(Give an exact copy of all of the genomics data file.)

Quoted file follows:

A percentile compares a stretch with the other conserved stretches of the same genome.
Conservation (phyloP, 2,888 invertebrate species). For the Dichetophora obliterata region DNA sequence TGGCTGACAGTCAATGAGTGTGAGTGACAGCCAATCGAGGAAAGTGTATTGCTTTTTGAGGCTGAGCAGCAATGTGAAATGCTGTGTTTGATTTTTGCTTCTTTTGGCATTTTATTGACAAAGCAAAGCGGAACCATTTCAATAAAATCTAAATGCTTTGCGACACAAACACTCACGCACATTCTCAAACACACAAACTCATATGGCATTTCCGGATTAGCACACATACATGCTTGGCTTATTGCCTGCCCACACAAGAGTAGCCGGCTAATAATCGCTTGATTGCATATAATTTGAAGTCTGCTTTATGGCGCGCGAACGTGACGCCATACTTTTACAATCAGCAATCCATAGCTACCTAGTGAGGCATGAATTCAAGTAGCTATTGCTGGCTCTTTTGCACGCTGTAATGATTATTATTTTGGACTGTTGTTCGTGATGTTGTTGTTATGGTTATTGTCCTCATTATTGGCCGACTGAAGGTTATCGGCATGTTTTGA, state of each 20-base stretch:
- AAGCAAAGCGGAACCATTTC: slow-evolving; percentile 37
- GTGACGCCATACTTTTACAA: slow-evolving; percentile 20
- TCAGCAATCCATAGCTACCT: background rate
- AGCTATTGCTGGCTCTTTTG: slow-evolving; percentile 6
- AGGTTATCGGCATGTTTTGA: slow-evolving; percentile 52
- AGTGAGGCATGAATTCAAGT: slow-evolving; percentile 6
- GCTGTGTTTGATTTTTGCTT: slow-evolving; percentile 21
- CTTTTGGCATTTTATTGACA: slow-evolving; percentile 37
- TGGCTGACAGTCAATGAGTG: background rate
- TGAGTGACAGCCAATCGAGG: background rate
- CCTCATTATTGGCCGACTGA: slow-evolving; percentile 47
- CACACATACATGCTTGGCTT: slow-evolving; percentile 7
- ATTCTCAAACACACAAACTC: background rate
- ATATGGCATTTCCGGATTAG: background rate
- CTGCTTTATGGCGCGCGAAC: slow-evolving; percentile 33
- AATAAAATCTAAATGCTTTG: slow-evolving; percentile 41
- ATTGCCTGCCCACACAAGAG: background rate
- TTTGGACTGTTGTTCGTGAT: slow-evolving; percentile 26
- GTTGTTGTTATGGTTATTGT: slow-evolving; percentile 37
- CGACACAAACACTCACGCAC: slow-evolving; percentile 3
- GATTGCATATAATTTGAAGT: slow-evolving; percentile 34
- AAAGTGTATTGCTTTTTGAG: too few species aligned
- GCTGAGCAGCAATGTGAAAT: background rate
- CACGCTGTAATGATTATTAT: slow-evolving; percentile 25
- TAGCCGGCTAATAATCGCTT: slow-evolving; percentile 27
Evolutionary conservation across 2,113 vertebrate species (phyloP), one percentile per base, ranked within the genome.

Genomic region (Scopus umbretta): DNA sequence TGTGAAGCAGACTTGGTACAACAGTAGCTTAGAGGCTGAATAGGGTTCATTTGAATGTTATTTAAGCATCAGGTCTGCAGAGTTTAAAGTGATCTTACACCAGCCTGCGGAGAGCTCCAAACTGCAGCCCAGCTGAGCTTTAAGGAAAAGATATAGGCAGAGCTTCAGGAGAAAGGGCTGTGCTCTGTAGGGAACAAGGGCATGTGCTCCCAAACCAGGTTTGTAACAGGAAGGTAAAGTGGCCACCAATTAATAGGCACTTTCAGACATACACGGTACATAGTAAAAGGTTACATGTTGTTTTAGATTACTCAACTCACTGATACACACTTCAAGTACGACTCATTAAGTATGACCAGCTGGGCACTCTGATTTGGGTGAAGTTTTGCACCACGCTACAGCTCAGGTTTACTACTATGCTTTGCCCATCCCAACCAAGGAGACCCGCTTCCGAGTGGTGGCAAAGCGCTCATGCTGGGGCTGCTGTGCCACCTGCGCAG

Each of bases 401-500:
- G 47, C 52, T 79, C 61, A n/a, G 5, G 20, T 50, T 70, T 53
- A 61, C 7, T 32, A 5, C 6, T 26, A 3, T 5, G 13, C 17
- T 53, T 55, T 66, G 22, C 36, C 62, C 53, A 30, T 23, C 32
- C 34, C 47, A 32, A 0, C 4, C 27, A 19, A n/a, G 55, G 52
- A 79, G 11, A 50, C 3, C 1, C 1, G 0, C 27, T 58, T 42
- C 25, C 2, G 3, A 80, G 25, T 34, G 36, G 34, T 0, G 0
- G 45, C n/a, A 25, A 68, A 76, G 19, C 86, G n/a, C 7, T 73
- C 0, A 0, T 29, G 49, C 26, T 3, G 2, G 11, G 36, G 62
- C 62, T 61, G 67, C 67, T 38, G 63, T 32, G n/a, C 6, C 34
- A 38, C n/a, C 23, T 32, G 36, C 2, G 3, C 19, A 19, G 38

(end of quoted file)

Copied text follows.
A percentile compares a stretch with the other conserved stretches of the same genome.
Conservation (phyloP, 2,888 invertebrate species). For the Dichetophora obliterata region DNA sequence TGGCTGACAGTCAATGAGTGTGAGTGACAGCCAATCGAGGAAAGTGTATTGCTTTTTGAGGCTGAGCAGCAATGTGAAATGCTGTGTTTGATTTTTGCTTCTTTTGGCATTTTATTGACAAAGCAAAGCGGAACCATTTCAATAAAATCTAAATGCTTTGCGACACAAACACTCACGCACATTCTCAAACACACAAACTCATATGGCATTTCCGGATTAGCACACATACATGCTTGGCTTATTGCCTGCCCACACAAGAGTAGCCGGCTAATAATCGCTTGATTGCATATAATTTGAAGTCTGCTTTATGGCGCGCGAACGTGACGCCATACTTTTACAATCAGCAATCCATAGCTACCTAGTGAGGCATGAATTCAAGTAGCTATTGCTGGCTCTTTTGCACGCTGTAATGATTATTATTTTGGACTGTTGTTCGTGATGTTGTTGTTATGGTTATTGTCCTCATTATTGGCCGACTGAAGGTTATCGGCATGTTTTGA, state of each 20-base stretch:
- AAGCAAAGCGGAACCATTTC: slow-evolving; percentile 37
- GTGACGCCATACTTTTACAA: slow-evolving; percentile 20
- TCAGCAATCCATAGCTACCT: background rate
- AGCTATTGCTGGCTCTTTTG: slow-evolving; percentile 6
- AGGTTATCGGCATGTTTTGA: slow-evolving; percentile 52
- AGTGAGGCATGAATTCAAGT: slow-evolving; percentile 6
- GCTGTGTTTGATTTTTGCTT: slow-evolving; percentile 21
- CTTTTGGCATTTTATTGACA: slow-evolving; percentile 37
- TGGCTGACAGTCAATGAGTG: background rate
- TGAGTGACAGCCAATCGAGG: background rate
- CCTCATTATTGGCCGACTGA: slow-evolving; percentile 47
- CACACATACATGCTTGGCTT: slow-evolving; percentile 7
- ATTCTCAAACACACAAACTC: background rate
- ATATGGCATTTCCGGATTAG: background rate
- CTGCTTTATGGCGCGCGAAC: slow-evolving; percentile 33
- AATAAAATCTAAATGCTTTG: slow-evolving; percentile 41
- ATTGCCTGCCCACACAAGAG: background rate
- TTTGGACTGTTGTTCGTGAT: slow-evolving; percentile 26
- GTTGTTGTTATGGTTATTGT: slow-evolving; percentile 37
- CGACACAAACACTCACGCAC: slow-evolving; percentile 3
- GATTGCATATAATTTGAAGT: slow-evolving; percentile 34
- AAAGTGTATTGCTTTTTGAG: too few species aligned
- GCTGAGCAGCAATGTGAAAT: background rate
- CACGCTGTAATGATTATTAT: slow-evolving; percentile 25
- TAGCCGGCTAATAATCGCTT: slow-evolving; percentile 27
Evolutionary conservation across 2,113 vertebrate species (phyloP), one percentile per base, ranked within the genome.

Genomic region (Scopus umbretta): DNA sequence TGTGAAGCAGACTTGGTACAACAGTAGCTTAGAGGCTGAATAGGGTTCATTTGAATGTTATTTAAGCATCAGGTCTGCAGAGTTTAAAGTGATCTTACACCAGCCTGCGGAGAGCTCCAAACTGCAGCCCAGCTGAGCTTTAAGGAAAAGATATAGGCAGAGCTTCAGGAGAAAGGGCTGTGCTCTGTAGGGAACAAGGGCATGTGCTCCCAAACCAGGTTTGTAACAGGAAGGTAAAGTGGCCACCAATTAATAGGCACTTTCAGACATACACGGTACATAGTAAAAGGTTACATGTTGTTTTAGATTACTCAACTCACTGATACACACTTCAAGTACGACTCATTAAGTATGACCAGCTGGGCACTCTGATTTGGGTGAAGTTTTGCACCACGCTACAGCTCAGGTTTACTACTATGCTTTGCCCATCCCAACCAAGGAGACCCGCTTCCGAGTGGTGGCAAAGCGCTCATGCTGGGGCTGCTGTGCCACCTGCGCAG

Each of bases 401-500:
- G 47, C 52, T 79, C 61, A n/a, G 5, G 20, T 50, T 70, T 53
- A 61, C 7, T 32, A 5, C 6, T 26, A 3, T 5, G 13, C 17
- T 53, T 55, T 66, G 22, C 36, C 62, C 53, A 30, T 23, C 32
- C 34, C 47, A 32, A 0, C 4, C 27, A 19, A n/a, G 55, G 52
- A 79, G 11, A 50, C 3, C 1, C 1, G 0, C 27, T 58, T 42
- C 25, C 2, G 3, A 80, G 25, T 34, G 36, G 34, T 0, G 0
- G 45, C n/a, A 25, A 68, A 76, G 19, C 86, G n/a, C 7, T 73
- C 0, A 0, T 29, G 49, C 26, T 3, G 2, G 11, G 36, G 62
- C 62, T 61, G 67, C 67, T 38, G 63, T 32, G n/a, C 6, C 34
- A 38, C n/a, C 23, T 32, G 36, C 2, G 3, C 19, A 19, G 38